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Newton’s Cradle

Newton's Cradle by [Robert Valdin]

A suspenseful and complex fictional story of a well established business man entangled in a web of secrets and ambitious employees. With his past demons always haunting him he’ll face a series of perilous challenges that test his limits and his morality. Terence is forced to break into his boss’s safe and finds plans for a new technology that can radically change the world. Does he give it up and go back to his life, or does he risk his life to ensure the technology doesn’t end up in the wrong hands?

Robert Valdin has created a thrilling corporate espionage novel that places an interesting character at the center of an intricately woven web of secrets. The fun part is watching Terence claw his way out of the center of it. Newton’s Cradle is a techno-thriller that kept me intrigued by the technical details and furiously flipping pages to see what happens to Terence. What I enjoyed most was the interactions between characters as they seemed grounded and authentic. The backstabbing that was going on always seemed to come as a surprise to me, I suppose I’m gullible, but Robert Valdin has a way of subtly twisting the narrative to make you look the other way just before the twist comes.

Newton’s Cradle is an exciting novel that deftly builds up engaging characters and pits them against one another. The narrative, while not completely unique, does have its own unique twists that kept me on my toes. With a world changing premise Robert Valdin delivers an electrifying story that will have fans of mystery and espionage begging for more.

Pages: 230 | ASIN: B08BV2QMT8

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In The Country Dark: An Appalachian Crime Tale

In The Country Dark by Mike Mallow follows an investigation into the dark recesses of a small town under the grips of one dismal El Oscura, also known as the Recluse. Cabel Walsh is a journalist who loves his profession despite being part of a sinking ship of an industry. Troy Mason is a wild card with a bit of a temper issue, and he works as a nursing assistant in a residential home. Troy and Cabel used to be buddies in high school, and are soon reunited when circumstances force Cabel  back to the small town. There, he discovers a thread of traumas and losses all leading up to an insidious and implacable villain: El Oscura

It’s clear that the author has firsthand experience in the terrains in which this story takes place. It’s a pleasure to read- not only for the plot but also the shared experience of another life that could potentially be so vastly different from one’s own. The characters and dialogues are also perfectly natural yet distinct.

Troy and Cabel’s friendship was also particularly heartwarming, the way they managed to not overcome, but rather acknowledge and respect their different perspectives on life and bond over their upbringing in Chancy. Hence, the sucker punch that comes pretty soon into the book is even more ferocious.

It’s a clever and suspenseful build-up towards the climax, when the face-off between El Oscuro and Cabel calls into question Cabel’s integrity and his steadiness in a personal crisis. I’m prone to comparing most man-gone-rogue thrillers I read to the best in their kind: Lee Child, John Grisham, Frederick Forsyth et. al. (in my opinion of course) and I genuinely thought this could pose some serious competition. It has all the best elements: a breakneck pace, an unforgiving and sometimes cruel environment, some form of drug-based conspiracy, and a can’t-help-but-love-him disillusioned man at the center. This is not to make it sound cliche- it’s rare that all the elements work together in harmony to make a perfectly entertaining and delicious novel such as this one. I truly look forward to whatever Mike Mallow has to offer next.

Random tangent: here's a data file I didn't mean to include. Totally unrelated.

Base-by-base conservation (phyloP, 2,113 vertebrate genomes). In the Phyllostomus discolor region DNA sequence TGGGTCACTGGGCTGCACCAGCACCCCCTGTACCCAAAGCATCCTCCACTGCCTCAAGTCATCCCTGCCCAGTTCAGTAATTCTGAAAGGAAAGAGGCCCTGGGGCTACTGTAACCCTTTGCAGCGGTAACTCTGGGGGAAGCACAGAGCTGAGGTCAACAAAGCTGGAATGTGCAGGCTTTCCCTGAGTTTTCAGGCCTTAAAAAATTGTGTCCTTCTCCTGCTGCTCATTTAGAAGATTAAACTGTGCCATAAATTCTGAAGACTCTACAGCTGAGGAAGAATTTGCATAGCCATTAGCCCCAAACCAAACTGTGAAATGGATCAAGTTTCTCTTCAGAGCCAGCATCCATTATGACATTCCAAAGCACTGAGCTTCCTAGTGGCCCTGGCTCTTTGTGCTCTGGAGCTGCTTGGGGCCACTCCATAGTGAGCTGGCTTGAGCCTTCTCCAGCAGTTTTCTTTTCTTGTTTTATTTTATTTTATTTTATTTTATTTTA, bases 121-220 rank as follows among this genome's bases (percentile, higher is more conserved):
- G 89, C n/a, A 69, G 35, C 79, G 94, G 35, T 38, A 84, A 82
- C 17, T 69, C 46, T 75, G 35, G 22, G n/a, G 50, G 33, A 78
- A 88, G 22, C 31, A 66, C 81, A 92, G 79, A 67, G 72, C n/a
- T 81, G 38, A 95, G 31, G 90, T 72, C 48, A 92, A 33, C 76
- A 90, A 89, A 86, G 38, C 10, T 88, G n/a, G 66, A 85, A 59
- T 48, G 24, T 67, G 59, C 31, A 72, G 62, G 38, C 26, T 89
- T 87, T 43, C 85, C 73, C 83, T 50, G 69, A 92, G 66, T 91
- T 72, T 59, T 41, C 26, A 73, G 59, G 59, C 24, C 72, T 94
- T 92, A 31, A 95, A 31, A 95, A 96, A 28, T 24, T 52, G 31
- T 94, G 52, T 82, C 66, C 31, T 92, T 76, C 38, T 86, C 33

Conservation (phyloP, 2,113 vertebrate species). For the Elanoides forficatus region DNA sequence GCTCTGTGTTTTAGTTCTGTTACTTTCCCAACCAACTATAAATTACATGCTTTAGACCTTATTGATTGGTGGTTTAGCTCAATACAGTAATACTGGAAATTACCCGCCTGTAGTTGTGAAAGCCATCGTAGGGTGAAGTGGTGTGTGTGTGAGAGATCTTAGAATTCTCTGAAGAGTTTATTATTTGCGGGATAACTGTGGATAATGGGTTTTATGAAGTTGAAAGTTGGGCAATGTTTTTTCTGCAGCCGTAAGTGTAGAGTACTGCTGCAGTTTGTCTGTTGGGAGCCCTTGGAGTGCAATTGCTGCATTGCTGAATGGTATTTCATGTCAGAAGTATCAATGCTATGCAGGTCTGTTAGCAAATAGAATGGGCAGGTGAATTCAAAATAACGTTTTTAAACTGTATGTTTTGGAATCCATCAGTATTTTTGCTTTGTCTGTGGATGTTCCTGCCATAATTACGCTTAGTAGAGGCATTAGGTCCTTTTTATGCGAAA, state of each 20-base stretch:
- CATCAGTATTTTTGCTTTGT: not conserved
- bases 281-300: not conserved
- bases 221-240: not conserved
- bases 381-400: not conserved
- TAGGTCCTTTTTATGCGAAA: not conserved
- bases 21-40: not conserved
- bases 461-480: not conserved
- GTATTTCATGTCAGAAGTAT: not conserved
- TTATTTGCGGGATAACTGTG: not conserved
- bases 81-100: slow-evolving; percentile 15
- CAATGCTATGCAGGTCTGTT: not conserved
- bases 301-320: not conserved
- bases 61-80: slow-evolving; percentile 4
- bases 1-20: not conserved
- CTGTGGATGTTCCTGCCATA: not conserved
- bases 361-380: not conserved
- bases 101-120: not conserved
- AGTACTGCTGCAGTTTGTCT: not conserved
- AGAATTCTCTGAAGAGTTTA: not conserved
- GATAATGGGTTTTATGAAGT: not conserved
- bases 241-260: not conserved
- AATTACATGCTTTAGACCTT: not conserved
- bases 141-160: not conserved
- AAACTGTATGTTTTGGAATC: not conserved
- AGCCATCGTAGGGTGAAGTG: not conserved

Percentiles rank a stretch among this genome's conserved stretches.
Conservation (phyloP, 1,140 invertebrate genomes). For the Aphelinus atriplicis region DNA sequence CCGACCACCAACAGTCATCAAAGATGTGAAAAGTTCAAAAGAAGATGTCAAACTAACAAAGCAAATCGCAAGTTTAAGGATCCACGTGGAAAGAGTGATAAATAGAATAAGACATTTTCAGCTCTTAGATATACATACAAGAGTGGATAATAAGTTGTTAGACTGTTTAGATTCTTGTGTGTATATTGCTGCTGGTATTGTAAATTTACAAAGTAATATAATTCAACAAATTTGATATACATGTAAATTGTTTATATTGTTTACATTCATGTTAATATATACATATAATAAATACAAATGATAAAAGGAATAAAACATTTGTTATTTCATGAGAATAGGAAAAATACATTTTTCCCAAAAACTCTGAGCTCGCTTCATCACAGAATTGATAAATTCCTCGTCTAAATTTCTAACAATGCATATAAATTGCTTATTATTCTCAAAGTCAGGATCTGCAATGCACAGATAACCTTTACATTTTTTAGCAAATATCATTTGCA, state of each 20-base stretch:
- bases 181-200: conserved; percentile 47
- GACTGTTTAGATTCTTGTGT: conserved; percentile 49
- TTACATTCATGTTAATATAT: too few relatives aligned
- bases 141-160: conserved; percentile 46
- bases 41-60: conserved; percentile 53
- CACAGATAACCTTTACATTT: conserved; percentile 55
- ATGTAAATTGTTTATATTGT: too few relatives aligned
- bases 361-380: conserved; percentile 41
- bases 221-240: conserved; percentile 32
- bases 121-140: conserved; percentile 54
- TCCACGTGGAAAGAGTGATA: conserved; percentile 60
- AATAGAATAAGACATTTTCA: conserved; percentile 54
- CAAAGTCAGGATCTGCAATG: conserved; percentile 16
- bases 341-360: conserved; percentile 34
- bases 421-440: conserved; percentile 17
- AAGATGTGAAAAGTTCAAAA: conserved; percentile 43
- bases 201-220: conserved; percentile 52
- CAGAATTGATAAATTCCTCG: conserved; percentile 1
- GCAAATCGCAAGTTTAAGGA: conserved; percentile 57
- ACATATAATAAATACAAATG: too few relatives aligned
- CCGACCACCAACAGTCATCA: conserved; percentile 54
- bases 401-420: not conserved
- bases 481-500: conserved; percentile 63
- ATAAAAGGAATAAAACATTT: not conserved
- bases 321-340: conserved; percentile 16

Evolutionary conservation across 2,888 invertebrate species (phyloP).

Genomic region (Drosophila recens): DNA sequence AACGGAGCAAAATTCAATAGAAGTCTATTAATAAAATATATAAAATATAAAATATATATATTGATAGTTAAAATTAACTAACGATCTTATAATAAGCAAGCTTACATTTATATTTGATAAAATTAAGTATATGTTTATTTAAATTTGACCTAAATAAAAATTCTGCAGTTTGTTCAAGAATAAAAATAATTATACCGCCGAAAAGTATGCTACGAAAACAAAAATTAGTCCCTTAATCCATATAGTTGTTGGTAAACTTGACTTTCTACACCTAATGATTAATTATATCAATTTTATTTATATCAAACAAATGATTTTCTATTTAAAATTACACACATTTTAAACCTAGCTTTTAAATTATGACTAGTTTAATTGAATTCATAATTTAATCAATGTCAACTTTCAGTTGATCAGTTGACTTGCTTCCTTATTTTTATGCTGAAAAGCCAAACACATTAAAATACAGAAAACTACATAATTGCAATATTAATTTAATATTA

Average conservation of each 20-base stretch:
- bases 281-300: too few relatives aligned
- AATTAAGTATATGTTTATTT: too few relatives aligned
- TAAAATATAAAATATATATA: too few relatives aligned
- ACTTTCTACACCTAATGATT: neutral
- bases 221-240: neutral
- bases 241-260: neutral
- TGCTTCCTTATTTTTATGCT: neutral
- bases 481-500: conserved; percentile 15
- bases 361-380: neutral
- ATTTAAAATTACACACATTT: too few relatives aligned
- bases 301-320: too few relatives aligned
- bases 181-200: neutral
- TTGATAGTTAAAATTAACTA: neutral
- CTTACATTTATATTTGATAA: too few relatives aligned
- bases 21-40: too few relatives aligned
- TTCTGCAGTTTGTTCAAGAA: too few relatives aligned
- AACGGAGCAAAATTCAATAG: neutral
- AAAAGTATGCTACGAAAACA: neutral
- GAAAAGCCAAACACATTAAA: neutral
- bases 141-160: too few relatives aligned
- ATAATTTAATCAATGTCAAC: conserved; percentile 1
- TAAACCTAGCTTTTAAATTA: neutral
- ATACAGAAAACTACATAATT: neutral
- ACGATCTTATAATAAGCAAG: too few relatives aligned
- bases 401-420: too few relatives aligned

Pages: 226 | ASIN: B08DRN84TH

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Silent Screams

Silent Screams by [Zachary Ryan]

Silent Screams by Zachary Ryan follows the lives of four high school friends forced to grow up due to a school shooting. Lane struggles with whether or not to come out to his friends while mourning the loss of his lover. Cass struggles to find someone to save her from her home life. Zachary deals with losing what she thinks makes her special. Ben finds his life of luxury torn away and struggles to figure out who he is without it. Being friends with the shooter, these four students battle with their own demons while attempting to cope with the guilt and responsibility they feel for their friend’s actions.

The raw emotion and authenticity of the characters is something that is outstanding in this book. I applaud Zachary Ryan for creating such imperfect characters that are so relatable. Each character deals with something different and grieves in a unique way. Each character, even background ones, go through so much character development and really grow up and learn how to trust and depend on each other. We get to see through each character’s eyes through point of view changes that happen each chapter. It’s refreshing in a way because you get to see into the heart of each of the four main characters and see their innermost secrets and insecurities. Silent Screams is a story about friendship, love, insecurities, trust, and the dangers of keeping secrets in for too long.